Experiments were conducted on aertrial samples from several different invertebrate species: the lobster Homarus americanus Milne-Edwards (N=5; mass 0.623±0.100 kg, mean ± S.D.; obtained locally), the horseshoe crab Limulus polyphemus L. (N=3; mass 0.766±0.188 kg; Gulf Specimen Marine Lab, Panacea, Florida, USA) and the giant left-handed whelk Busycon contrarium Conrad (N=3; body mass varying between approximately 0.300 and 0.600 kg; Gulf Specimen Marine Lab, Panacea, Florida, USA). Two species of primitive vertebrates were also used, the sea lamprey Petromyzon marinus L. (N=5; mass 0.772±0.042 kg; New Germany, Nova Scotia) and the Atlantic hagfish Myxine glutinosa L. (N=3; approximate mass 0.15 kg, Huntsman Marine Science Center, New Brunswick). All specimens were maintained and killed according to the guidelines set by the Canadian Council of Animal Care. The lobsters, crabs and whelks were killed by slowly raising their body temperature to 40 °C. The lamprey and hagfish were anaesthetised by immersion in 0.5 % tricaine methanesulphonate (MS-222) and killed by decapitation.
Tests were performed on segments of the ventral aorta of the lamprey and hagfish, the dorsal abdominal artery of the lobster, the anterior aorta of the horseshoe crab and the aorta of the whelk. Two female Zucker lean rats Rattus norvegicus (Charles River, St Constant, Quebec), both with a mass of 0.20 kg, were anaesthetized with 60 mg kg-1 sodium pentobarbital and killed by pneumothoracotomy, and segments of the thoracic and abdominal aortae were used as controls for histochemical stains. All aortic segments were dissected out immediately and prepared for light and electron microscopy or for mechanical testing.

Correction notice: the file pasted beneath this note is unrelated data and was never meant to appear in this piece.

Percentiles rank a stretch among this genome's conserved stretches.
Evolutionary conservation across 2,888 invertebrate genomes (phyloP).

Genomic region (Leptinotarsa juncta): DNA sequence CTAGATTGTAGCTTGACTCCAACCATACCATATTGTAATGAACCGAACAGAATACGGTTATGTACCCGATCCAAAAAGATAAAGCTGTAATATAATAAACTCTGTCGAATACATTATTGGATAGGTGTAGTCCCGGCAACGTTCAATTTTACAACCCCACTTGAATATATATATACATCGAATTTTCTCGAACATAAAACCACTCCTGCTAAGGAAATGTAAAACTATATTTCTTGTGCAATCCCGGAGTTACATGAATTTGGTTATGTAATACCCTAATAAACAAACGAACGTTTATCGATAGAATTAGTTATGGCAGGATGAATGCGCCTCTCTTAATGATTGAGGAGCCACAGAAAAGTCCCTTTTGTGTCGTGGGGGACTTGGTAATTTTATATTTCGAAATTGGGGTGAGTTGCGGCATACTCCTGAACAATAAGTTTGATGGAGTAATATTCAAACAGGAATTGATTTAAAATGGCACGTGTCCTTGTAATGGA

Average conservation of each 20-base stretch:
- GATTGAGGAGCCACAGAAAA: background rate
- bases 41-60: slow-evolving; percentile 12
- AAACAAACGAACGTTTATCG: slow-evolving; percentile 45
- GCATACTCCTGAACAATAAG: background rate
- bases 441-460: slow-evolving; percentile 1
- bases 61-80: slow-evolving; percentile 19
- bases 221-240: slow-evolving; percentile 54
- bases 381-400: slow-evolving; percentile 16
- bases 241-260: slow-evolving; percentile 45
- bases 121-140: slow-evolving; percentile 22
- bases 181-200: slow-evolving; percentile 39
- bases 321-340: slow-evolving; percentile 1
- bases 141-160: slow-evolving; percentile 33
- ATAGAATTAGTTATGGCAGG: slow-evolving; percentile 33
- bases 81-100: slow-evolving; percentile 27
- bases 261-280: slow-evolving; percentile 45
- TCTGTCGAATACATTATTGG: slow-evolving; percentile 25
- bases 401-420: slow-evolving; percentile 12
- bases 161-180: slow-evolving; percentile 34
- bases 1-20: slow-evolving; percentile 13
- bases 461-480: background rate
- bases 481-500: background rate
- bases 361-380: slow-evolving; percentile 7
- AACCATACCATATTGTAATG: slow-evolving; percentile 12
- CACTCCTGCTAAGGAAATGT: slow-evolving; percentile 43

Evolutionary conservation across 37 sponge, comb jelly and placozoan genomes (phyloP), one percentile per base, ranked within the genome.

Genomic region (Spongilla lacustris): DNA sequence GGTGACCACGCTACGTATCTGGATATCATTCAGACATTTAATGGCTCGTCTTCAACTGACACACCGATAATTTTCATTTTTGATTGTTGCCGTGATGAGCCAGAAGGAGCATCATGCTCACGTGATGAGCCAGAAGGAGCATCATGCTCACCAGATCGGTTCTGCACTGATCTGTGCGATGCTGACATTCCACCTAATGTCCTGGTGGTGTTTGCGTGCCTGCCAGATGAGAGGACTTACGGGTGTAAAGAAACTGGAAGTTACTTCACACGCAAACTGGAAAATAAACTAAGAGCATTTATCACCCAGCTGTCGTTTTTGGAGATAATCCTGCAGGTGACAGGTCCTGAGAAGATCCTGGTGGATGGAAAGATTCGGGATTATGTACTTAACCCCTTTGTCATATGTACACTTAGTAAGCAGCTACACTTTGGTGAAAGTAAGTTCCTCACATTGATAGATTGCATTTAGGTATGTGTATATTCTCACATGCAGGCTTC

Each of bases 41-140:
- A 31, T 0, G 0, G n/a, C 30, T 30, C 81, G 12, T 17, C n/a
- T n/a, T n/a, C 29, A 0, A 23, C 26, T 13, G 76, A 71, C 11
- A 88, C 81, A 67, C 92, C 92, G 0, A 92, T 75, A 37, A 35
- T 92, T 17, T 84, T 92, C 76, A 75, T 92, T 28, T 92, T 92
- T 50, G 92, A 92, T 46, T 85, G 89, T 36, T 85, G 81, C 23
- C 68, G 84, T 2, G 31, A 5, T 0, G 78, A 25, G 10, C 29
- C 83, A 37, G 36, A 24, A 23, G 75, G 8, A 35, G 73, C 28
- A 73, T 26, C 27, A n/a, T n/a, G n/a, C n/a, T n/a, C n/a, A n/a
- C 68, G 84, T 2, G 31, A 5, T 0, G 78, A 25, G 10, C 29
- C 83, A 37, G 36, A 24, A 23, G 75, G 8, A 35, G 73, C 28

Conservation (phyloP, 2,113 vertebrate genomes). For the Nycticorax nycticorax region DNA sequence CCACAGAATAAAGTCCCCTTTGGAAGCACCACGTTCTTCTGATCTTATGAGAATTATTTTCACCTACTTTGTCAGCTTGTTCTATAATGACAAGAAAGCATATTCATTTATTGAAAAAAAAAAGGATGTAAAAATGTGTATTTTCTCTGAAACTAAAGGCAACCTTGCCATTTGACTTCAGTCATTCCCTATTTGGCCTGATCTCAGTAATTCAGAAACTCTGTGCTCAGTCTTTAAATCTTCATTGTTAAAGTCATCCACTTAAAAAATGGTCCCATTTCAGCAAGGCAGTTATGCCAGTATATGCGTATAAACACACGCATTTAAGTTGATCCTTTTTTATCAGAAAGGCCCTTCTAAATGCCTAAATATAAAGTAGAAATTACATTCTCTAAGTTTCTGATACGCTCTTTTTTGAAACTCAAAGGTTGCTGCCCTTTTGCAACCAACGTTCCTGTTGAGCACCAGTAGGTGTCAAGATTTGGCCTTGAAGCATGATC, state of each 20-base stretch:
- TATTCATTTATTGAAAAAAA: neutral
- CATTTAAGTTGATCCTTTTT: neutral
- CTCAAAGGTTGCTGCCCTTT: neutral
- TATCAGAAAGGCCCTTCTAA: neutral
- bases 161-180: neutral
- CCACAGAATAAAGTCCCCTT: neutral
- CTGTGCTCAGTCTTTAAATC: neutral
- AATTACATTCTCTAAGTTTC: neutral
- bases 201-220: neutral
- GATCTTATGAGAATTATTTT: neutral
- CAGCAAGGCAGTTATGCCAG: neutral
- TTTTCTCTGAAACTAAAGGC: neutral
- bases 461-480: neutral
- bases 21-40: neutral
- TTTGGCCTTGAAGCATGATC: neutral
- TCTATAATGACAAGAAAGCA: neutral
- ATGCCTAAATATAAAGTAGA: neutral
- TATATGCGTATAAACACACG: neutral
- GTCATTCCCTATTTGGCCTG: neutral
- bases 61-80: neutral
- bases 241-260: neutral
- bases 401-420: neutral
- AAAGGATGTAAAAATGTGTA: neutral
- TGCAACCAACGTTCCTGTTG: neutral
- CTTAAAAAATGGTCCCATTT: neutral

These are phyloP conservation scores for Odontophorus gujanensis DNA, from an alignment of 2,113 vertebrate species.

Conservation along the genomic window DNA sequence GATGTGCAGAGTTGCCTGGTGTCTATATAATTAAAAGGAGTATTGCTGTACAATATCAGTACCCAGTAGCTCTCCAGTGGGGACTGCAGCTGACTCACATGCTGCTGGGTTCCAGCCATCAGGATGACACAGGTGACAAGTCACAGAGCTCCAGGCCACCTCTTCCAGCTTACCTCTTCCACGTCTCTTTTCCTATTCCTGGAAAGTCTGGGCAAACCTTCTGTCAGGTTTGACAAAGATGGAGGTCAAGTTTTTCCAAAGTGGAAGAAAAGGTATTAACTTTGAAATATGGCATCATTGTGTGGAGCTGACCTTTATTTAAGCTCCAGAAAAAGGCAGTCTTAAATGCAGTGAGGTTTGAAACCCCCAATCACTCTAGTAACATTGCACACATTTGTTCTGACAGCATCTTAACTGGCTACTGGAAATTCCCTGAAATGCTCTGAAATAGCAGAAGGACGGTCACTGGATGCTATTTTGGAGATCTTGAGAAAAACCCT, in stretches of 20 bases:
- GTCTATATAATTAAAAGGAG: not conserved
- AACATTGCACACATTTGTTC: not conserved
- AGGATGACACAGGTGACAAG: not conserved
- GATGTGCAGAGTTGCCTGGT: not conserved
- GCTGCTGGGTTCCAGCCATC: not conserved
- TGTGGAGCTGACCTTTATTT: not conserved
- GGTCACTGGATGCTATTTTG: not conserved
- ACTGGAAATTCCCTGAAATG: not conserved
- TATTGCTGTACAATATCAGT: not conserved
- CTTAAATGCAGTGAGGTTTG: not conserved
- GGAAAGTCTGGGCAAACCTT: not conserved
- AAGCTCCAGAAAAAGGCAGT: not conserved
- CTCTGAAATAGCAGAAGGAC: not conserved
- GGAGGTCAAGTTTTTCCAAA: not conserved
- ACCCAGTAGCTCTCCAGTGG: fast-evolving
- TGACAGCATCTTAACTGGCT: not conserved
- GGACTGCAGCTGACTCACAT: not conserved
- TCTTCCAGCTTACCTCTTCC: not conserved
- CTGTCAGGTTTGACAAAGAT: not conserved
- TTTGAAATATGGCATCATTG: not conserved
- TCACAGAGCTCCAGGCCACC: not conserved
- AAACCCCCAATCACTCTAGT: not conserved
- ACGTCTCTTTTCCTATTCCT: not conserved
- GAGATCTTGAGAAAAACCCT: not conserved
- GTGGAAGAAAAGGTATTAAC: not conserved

Short artery segments immediately adjacent to the heart, 0.02–0.05 m long, were dissected and mounted on the testing apparatus. Both ends of the segment were tied with surgical silk thread to blunted syringe tips, and the segment was stretched to its approximate in vivo length, measured during dissection. One syringe tip was blocked, while the other was connected using polyethylene tubing to a pressure transducer and linear infusion syringe pump (Harvard Apparatus 55-2226), similar to Shadwick (1992). The external diameter of the artery was recorded continuously using a video dimension analyzer (VDA, Instruments for Physiology and Medicine model 303) and video camera (JVC TK-S300) attached to a dissecting microscope. The VDA signal was collected on a digitizing oscilloscope (Hewlett Packard 54501A), as was the intraluminal pressure recorded by the transducer, and these data were downloaded to a microcomputer (HP Vectra QS16). A water bath (NESLab RTE-111) was used to keep the saline solution at a constant temperature (±0.5 °C).